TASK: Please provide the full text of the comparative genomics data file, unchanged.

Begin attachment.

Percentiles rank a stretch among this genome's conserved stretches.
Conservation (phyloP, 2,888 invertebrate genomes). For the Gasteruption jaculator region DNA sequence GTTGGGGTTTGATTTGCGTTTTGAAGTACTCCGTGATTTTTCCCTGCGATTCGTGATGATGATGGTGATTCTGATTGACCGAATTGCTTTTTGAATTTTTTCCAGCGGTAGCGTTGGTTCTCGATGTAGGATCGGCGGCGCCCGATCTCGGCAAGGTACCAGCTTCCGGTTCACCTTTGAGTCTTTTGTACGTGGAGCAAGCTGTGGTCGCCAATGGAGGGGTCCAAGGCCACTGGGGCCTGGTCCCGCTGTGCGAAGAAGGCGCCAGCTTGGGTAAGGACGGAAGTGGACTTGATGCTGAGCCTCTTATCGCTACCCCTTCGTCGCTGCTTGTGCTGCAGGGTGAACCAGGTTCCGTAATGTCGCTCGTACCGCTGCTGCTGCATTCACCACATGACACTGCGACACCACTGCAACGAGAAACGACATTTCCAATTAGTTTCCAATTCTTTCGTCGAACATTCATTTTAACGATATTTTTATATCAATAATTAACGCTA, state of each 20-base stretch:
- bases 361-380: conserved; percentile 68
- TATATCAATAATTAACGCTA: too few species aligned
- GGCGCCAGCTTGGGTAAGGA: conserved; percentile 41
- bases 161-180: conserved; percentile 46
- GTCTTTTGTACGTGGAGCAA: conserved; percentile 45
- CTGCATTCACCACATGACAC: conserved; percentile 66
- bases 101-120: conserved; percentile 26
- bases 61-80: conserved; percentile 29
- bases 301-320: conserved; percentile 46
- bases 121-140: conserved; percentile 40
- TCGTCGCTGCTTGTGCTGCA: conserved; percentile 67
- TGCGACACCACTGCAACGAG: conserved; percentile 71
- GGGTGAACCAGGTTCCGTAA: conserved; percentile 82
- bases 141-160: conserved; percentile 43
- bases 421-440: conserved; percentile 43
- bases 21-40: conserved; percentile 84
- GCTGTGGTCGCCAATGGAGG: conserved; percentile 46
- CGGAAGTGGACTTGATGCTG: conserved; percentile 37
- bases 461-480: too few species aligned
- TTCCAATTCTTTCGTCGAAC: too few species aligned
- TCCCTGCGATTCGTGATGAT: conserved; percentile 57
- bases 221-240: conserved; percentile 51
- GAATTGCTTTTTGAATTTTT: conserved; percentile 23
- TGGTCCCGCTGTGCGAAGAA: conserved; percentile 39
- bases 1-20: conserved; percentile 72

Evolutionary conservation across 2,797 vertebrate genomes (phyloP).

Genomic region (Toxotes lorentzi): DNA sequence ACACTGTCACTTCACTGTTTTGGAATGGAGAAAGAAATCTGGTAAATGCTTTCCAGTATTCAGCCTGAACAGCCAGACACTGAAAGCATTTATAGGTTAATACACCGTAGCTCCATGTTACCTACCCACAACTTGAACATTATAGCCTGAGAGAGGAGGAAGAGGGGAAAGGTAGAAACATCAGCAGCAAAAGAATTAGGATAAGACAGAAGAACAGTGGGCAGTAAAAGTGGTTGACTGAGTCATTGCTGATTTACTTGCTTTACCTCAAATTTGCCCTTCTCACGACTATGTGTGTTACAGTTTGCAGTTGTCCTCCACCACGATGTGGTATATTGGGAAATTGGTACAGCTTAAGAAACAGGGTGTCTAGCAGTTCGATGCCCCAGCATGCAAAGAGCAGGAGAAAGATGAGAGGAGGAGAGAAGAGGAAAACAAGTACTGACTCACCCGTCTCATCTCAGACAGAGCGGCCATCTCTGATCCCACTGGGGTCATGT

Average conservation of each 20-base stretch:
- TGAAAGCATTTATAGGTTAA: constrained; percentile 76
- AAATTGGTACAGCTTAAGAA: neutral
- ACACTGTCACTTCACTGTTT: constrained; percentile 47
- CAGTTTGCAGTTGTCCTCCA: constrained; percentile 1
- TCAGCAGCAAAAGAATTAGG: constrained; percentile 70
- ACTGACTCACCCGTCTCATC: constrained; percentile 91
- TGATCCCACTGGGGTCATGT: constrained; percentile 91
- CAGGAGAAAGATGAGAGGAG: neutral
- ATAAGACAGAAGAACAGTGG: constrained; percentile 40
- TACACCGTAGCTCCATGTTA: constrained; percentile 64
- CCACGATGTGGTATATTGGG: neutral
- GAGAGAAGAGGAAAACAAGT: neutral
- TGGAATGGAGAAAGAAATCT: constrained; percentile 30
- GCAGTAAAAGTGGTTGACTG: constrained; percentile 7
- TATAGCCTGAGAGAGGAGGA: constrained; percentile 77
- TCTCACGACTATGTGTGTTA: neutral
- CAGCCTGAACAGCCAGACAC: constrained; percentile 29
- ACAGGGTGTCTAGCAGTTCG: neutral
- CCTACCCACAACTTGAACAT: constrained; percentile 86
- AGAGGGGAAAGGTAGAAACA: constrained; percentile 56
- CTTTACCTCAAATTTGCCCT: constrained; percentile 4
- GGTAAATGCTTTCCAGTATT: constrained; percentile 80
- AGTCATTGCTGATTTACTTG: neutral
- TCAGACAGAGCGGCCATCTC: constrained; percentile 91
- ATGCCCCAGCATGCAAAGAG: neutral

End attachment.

Percentiles rank a stretch among this genome's conserved stretches.
Conservation (phyloP, 2,888 invertebrate genomes). For the Gasteruption jaculator region DNA sequence GTTGGGGTTTGATTTGCGTTTTGAAGTACTCCGTGATTTTTCCCTGCGATTCGTGATGATGATGGTGATTCTGATTGACCGAATTGCTTTTTGAATTTTTTCCAGCGGTAGCGTTGGTTCTCGATGTAGGATCGGCGGCGCCCGATCTCGGCAAGGTACCAGCTTCCGGTTCACCTTTGAGTCTTTTGTACGTGGAGCAAGCTGTGGTCGCCAATGGAGGGGTCCAAGGCCACTGGGGCCTGGTCCCGCTGTGCGAAGAAGGCGCCAGCTTGGGTAAGGACGGAAGTGGACTTGATGCTGAGCCTCTTATCGCTACCCCTTCGTCGCTGCTTGTGCTGCAGGGTGAACCAGGTTCCGTAATGTCGCTCGTACCGCTGCTGCTGCATTCACCACATGACACTGCGACACCACTGCAACGAGAAACGACATTTCCAATTAGTTTCCAATTCTTTCGTCGAACATTCATTTTAACGATATTTTTATATCAATAATTAACGCTA, state of each 20-base stretch:
- bases 361-380: conserved; percentile 68
- TATATCAATAATTAACGCTA: too few species aligned
- GGCGCCAGCTTGGGTAAGGA: conserved; percentile 41
- bases 161-180: conserved; percentile 46
- GTCTTTTGTACGTGGAGCAA: conserved; percentile 45
- CTGCATTCACCACATGACAC: conserved; percentile 66
- bases 101-120: conserved; percentile 26
- bases 61-80: conserved; percentile 29
- bases 301-320: conserved; percentile 46
- bases 121-140: conserved; percentile 40
- TCGTCGCTGCTTGTGCTGCA: conserved; percentile 67
- TGCGACACCACTGCAACGAG: conserved; percentile 71
- GGGTGAACCAGGTTCCGTAA: conserved; percentile 82
- bases 141-160: conserved; percentile 43
- bases 421-440: conserved; percentile 43
- bases 21-40: conserved; percentile 84
- GCTGTGGTCGCCAATGGAGG: conserved; percentile 46
- CGGAAGTGGACTTGATGCTG: conserved; percentile 37
- bases 461-480: too few species aligned
- TTCCAATTCTTTCGTCGAAC: too few species aligned
- TCCCTGCGATTCGTGATGAT: conserved; percentile 57
- bases 221-240: conserved; percentile 51
- GAATTGCTTTTTGAATTTTT: conserved; percentile 23
- TGGTCCCGCTGTGCGAAGAA: conserved; percentile 39
- bases 1-20: conserved; percentile 72

Evolutionary conservation across 2,797 vertebrate genomes (phyloP).

Genomic region (Toxotes lorentzi): DNA sequence ACACTGTCACTTCACTGTTTTGGAATGGAGAAAGAAATCTGGTAAATGCTTTCCAGTATTCAGCCTGAACAGCCAGACACTGAAAGCATTTATAGGTTAATACACCGTAGCTCCATGTTACCTACCCACAACTTGAACATTATAGCCTGAGAGAGGAGGAAGAGGGGAAAGGTAGAAACATCAGCAGCAAAAGAATTAGGATAAGACAGAAGAACAGTGGGCAGTAAAAGTGGTTGACTGAGTCATTGCTGATTTACTTGCTTTACCTCAAATTTGCCCTTCTCACGACTATGTGTGTTACAGTTTGCAGTTGTCCTCCACCACGATGTGGTATATTGGGAAATTGGTACAGCTTAAGAAACAGGGTGTCTAGCAGTTCGATGCCCCAGCATGCAAAGAGCAGGAGAAAGATGAGAGGAGGAGAGAAGAGGAAAACAAGTACTGACTCACCCGTCTCATCTCAGACAGAGCGGCCATCTCTGATCCCACTGGGGTCATGT

Average conservation of each 20-base stretch:
- TGAAAGCATTTATAGGTTAA: constrained; percentile 76
- AAATTGGTACAGCTTAAGAA: neutral
- ACACTGTCACTTCACTGTTT: constrained; percentile 47
- CAGTTTGCAGTTGTCCTCCA: constrained; percentile 1
- TCAGCAGCAAAAGAATTAGG: constrained; percentile 70
- ACTGACTCACCCGTCTCATC: constrained; percentile 91
- TGATCCCACTGGGGTCATGT: constrained; percentile 91
- CAGGAGAAAGATGAGAGGAG: neutral
- ATAAGACAGAAGAACAGTGG: constrained; percentile 40
- TACACCGTAGCTCCATGTTA: constrained; percentile 64
- CCACGATGTGGTATATTGGG: neutral
- GAGAGAAGAGGAAAACAAGT: neutral
- TGGAATGGAGAAAGAAATCT: constrained; percentile 30
- GCAGTAAAAGTGGTTGACTG: constrained; percentile 7
- TATAGCCTGAGAGAGGAGGA: constrained; percentile 77
- TCTCACGACTATGTGTGTTA: neutral
- CAGCCTGAACAGCCAGACAC: constrained; percentile 29
- ACAGGGTGTCTAGCAGTTCG: neutral
- CCTACCCACAACTTGAACAT: constrained; percentile 86
- AGAGGGGAAAGGTAGAAACA: constrained; percentile 56
- CTTTACCTCAAATTTGCCCT: constrained; percentile 4
- GGTAAATGCTTTCCAGTATT: constrained; percentile 80
- AGTCATTGCTGATTTACTTG: neutral
- TCAGACAGAGCGGCCATCTC: constrained; percentile 91
- ATGCCCCAGCATGCAAAGAG: neutral